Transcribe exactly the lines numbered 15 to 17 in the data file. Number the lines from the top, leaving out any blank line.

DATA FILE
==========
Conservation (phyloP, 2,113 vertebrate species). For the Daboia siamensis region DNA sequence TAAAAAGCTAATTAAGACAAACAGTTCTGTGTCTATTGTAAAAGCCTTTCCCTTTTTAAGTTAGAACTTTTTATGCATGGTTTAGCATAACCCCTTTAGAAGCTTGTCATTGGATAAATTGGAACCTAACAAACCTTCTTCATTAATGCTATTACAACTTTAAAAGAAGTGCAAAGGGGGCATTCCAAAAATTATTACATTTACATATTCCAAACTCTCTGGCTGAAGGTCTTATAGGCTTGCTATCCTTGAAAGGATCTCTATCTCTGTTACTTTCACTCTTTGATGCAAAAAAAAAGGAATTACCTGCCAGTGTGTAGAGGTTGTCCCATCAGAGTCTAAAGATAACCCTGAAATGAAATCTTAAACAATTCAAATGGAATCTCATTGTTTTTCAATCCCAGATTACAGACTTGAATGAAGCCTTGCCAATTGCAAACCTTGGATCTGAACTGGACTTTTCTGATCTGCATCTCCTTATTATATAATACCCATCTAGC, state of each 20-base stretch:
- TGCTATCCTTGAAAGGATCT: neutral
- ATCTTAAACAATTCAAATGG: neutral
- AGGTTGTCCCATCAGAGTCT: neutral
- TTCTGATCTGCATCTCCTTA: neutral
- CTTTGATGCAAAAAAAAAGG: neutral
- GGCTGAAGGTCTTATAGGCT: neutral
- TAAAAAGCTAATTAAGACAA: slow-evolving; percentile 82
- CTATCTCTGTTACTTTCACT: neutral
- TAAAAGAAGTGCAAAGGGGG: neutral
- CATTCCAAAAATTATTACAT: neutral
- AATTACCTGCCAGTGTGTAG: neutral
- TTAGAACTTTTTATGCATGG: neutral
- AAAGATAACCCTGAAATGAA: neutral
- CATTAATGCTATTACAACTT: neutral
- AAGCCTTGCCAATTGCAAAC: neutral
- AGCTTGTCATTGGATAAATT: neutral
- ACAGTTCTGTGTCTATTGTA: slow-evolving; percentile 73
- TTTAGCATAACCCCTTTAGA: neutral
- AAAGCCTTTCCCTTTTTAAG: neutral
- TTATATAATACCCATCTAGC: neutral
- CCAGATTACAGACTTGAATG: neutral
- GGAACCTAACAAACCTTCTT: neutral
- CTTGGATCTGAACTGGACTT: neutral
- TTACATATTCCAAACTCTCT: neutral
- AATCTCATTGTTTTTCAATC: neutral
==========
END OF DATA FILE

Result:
- CATTAATGCTATTACAACTT: neutral
- AAGCCTTGCCAATTGCAAAC: neutral
- AGCTTGTCATTGGATAAATT: neutral